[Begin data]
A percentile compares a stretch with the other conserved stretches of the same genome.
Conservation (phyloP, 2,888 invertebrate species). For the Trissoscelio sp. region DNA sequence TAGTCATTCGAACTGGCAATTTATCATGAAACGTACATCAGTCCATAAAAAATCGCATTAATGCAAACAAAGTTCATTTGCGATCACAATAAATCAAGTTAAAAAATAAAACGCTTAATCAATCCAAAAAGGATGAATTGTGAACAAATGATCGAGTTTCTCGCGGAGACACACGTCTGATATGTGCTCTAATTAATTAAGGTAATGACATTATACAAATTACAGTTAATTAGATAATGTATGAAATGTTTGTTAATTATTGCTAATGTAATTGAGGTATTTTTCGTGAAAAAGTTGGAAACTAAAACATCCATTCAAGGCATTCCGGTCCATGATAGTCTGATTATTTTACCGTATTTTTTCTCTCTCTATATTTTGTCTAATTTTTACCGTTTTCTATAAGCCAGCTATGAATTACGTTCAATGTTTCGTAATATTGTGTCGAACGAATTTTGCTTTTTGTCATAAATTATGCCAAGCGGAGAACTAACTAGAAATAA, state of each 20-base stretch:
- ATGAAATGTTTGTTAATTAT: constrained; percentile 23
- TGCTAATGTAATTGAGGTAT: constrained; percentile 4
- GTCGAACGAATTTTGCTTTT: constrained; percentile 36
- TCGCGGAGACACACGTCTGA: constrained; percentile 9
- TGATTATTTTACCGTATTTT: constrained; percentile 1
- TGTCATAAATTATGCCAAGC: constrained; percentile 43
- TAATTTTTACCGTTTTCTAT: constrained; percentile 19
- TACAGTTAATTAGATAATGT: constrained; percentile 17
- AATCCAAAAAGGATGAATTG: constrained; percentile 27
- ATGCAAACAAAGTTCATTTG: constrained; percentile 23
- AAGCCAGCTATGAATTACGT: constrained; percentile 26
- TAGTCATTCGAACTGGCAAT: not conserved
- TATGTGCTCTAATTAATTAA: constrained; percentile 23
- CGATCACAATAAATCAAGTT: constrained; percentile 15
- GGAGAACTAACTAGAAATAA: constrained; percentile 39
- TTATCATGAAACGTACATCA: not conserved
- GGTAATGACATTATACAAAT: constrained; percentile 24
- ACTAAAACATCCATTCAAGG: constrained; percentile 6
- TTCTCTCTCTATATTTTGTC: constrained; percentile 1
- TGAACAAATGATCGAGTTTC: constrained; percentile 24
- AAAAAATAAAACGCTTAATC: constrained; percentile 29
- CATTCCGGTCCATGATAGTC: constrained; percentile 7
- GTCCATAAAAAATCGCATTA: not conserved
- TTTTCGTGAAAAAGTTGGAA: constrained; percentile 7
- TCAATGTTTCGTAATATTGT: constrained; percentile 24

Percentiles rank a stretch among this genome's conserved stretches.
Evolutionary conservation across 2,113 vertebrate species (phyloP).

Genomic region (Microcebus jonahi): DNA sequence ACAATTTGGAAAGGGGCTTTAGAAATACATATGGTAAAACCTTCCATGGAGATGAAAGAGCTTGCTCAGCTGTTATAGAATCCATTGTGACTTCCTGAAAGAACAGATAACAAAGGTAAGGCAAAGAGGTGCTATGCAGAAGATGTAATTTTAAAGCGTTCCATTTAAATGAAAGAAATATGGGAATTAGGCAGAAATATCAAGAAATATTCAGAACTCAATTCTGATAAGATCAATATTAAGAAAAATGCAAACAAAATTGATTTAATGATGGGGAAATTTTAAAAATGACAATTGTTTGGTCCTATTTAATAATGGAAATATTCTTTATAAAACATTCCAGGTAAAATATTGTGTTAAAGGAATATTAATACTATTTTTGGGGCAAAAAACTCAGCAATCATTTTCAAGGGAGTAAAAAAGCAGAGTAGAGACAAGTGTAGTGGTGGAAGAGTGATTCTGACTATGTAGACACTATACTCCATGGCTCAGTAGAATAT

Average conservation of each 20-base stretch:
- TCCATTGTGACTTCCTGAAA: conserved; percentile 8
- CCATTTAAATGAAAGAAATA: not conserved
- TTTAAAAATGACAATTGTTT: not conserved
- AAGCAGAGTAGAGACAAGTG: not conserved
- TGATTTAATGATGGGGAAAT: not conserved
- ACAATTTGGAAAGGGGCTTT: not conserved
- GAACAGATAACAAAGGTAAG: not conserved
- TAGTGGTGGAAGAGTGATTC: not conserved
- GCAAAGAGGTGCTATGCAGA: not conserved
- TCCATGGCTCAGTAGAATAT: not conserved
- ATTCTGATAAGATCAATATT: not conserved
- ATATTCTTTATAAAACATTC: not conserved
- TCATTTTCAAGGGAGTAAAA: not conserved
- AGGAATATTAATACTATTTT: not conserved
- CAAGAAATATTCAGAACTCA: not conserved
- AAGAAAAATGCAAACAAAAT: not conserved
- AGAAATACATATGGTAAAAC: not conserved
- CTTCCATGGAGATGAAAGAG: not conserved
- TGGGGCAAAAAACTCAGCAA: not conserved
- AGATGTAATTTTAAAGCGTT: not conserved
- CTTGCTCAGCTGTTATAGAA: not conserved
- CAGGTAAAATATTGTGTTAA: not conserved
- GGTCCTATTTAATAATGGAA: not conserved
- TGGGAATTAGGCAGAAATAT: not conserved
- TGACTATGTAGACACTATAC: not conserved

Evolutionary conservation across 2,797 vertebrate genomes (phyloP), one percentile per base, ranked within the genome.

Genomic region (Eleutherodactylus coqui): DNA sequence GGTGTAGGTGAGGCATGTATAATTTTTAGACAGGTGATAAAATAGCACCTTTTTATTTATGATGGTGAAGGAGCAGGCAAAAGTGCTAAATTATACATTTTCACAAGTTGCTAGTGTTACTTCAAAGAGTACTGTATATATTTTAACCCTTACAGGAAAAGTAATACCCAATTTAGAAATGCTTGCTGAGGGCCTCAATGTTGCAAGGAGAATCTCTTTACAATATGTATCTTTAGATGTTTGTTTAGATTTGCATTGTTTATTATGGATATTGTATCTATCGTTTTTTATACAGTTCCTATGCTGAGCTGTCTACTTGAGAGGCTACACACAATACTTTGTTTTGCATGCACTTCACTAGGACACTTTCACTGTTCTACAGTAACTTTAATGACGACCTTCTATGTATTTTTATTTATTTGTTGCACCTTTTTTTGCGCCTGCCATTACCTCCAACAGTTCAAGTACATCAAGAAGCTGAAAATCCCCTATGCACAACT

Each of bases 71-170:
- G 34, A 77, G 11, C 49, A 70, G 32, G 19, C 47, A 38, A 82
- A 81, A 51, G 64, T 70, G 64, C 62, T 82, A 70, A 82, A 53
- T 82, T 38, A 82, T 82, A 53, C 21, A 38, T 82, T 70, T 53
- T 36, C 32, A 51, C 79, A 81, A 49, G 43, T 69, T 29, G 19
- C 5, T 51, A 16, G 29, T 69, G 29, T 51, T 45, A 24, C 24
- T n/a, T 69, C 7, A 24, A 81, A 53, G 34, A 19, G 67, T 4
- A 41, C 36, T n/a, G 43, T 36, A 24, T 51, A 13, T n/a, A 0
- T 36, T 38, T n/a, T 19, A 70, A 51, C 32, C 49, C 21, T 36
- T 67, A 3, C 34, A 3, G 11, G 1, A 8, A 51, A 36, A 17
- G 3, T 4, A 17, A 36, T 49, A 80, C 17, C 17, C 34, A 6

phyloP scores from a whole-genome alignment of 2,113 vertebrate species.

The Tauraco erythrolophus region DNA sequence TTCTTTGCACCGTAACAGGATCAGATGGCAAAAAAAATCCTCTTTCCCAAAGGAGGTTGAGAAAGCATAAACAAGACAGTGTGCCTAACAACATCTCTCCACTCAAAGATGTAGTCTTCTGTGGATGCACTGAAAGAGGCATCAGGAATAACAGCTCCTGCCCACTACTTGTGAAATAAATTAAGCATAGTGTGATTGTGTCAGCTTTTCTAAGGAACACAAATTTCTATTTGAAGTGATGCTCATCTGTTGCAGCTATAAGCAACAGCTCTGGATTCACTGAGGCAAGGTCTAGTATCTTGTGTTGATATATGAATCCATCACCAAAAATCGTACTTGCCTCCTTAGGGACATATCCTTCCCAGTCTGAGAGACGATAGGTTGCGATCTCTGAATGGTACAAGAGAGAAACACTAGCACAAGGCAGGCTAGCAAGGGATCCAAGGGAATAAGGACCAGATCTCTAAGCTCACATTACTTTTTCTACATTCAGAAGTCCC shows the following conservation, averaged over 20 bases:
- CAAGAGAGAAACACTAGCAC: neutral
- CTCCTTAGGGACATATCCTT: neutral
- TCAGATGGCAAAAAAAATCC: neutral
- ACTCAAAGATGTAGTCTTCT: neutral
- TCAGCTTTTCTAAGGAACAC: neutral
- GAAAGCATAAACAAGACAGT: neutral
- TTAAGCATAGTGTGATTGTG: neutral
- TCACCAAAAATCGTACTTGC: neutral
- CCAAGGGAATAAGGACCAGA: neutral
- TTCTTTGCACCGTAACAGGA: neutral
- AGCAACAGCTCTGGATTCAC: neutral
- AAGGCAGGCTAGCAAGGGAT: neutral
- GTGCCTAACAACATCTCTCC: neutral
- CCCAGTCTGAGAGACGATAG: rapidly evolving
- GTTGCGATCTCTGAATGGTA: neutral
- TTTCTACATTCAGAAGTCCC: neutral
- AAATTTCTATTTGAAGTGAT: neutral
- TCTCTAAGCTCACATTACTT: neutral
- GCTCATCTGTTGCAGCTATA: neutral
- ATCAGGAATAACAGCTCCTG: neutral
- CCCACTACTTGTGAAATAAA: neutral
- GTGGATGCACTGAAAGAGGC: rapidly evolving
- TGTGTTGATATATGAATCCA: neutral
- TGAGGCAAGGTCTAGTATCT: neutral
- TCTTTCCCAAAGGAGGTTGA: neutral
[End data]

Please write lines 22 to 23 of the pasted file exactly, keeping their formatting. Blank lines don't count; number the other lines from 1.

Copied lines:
- TGAACAAATGATCGAGTTTC: constrained; percentile 24
- AAAAAATAAAACGCTTAATC: constrained; percentile 29